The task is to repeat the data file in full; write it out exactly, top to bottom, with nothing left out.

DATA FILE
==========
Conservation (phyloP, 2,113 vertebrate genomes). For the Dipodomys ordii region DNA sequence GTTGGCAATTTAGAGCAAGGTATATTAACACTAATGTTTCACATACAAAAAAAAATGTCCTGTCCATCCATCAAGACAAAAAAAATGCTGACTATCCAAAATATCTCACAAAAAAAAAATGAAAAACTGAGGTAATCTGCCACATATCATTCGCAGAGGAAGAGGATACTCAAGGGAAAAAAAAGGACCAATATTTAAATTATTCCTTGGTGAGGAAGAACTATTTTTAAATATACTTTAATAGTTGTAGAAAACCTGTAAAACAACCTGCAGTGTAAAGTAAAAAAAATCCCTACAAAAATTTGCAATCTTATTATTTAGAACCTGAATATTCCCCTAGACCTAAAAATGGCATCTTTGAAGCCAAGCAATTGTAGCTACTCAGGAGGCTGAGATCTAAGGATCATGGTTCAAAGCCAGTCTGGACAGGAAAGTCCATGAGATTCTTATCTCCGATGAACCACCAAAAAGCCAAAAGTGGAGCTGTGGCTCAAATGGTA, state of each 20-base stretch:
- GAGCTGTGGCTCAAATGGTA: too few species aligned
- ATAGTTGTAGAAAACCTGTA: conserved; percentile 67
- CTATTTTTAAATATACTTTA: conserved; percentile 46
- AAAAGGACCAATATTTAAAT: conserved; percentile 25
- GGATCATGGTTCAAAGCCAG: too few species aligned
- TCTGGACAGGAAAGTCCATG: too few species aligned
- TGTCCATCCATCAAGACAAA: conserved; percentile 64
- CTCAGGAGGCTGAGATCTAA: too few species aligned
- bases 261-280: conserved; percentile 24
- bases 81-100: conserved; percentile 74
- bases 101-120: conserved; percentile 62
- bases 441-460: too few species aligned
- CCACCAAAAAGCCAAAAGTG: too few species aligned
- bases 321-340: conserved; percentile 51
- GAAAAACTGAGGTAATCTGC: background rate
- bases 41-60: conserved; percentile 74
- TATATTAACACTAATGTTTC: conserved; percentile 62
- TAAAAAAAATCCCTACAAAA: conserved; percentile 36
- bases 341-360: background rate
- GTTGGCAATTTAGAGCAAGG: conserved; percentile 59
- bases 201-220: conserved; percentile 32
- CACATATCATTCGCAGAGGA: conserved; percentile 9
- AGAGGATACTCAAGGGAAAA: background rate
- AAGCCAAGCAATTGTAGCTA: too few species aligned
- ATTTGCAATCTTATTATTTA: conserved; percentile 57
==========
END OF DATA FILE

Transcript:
Conservation (phyloP, 2,113 vertebrate genomes). For the Dipodomys ordii region DNA sequence GTTGGCAATTTAGAGCAAGGTATATTAACACTAATGTTTCACATACAAAAAAAAATGTCCTGTCCATCCATCAAGACAAAAAAAATGCTGACTATCCAAAATATCTCACAAAAAAAAAATGAAAAACTGAGGTAATCTGCCACATATCATTCGCAGAGGAAGAGGATACTCAAGGGAAAAAAAAGGACCAATATTTAAATTATTCCTTGGTGAGGAAGAACTATTTTTAAATATACTTTAATAGTTGTAGAAAACCTGTAAAACAACCTGCAGTGTAAAGTAAAAAAAATCCCTACAAAAATTTGCAATCTTATTATTTAGAACCTGAATATTCCCCTAGACCTAAAAATGGCATCTTTGAAGCCAAGCAATTGTAGCTACTCAGGAGGCTGAGATCTAAGGATCATGGTTCAAAGCCAGTCTGGACAGGAAAGTCCATGAGATTCTTATCTCCGATGAACCACCAAAAAGCCAAAAGTGGAGCTGTGGCTCAAATGGTA, state of each 20-base stretch:
- GAGCTGTGGCTCAAATGGTA: too few species aligned
- ATAGTTGTAGAAAACCTGTA: conserved; percentile 67
- CTATTTTTAAATATACTTTA: conserved; percentile 46
- AAAAGGACCAATATTTAAAT: conserved; percentile 25
- GGATCATGGTTCAAAGCCAG: too few species aligned
- TCTGGACAGGAAAGTCCATG: too few species aligned
- TGTCCATCCATCAAGACAAA: conserved; percentile 64
- CTCAGGAGGCTGAGATCTAA: too few species aligned
- bases 261-280: conserved; percentile 24
- bases 81-100: conserved; percentile 74
- bases 101-120: conserved; percentile 62
- bases 441-460: too few species aligned
- CCACCAAAAAGCCAAAAGTG: too few species aligned
- bases 321-340: conserved; percentile 51
- GAAAAACTGAGGTAATCTGC: background rate
- bases 41-60: conserved; percentile 74
- TATATTAACACTAATGTTTC: conserved; percentile 62
- TAAAAAAAATCCCTACAAAA: conserved; percentile 36
- bases 341-360: background rate
- GTTGGCAATTTAGAGCAAGG: conserved; percentile 59
- bases 201-220: conserved; percentile 32
- CACATATCATTCGCAGAGGA: conserved; percentile 9
- AGAGGATACTCAAGGGAAAA: background rate
- AAGCCAAGCAATTGTAGCTA: too few species aligned
- ATTTGCAATCTTATTATTTA: conserved; percentile 57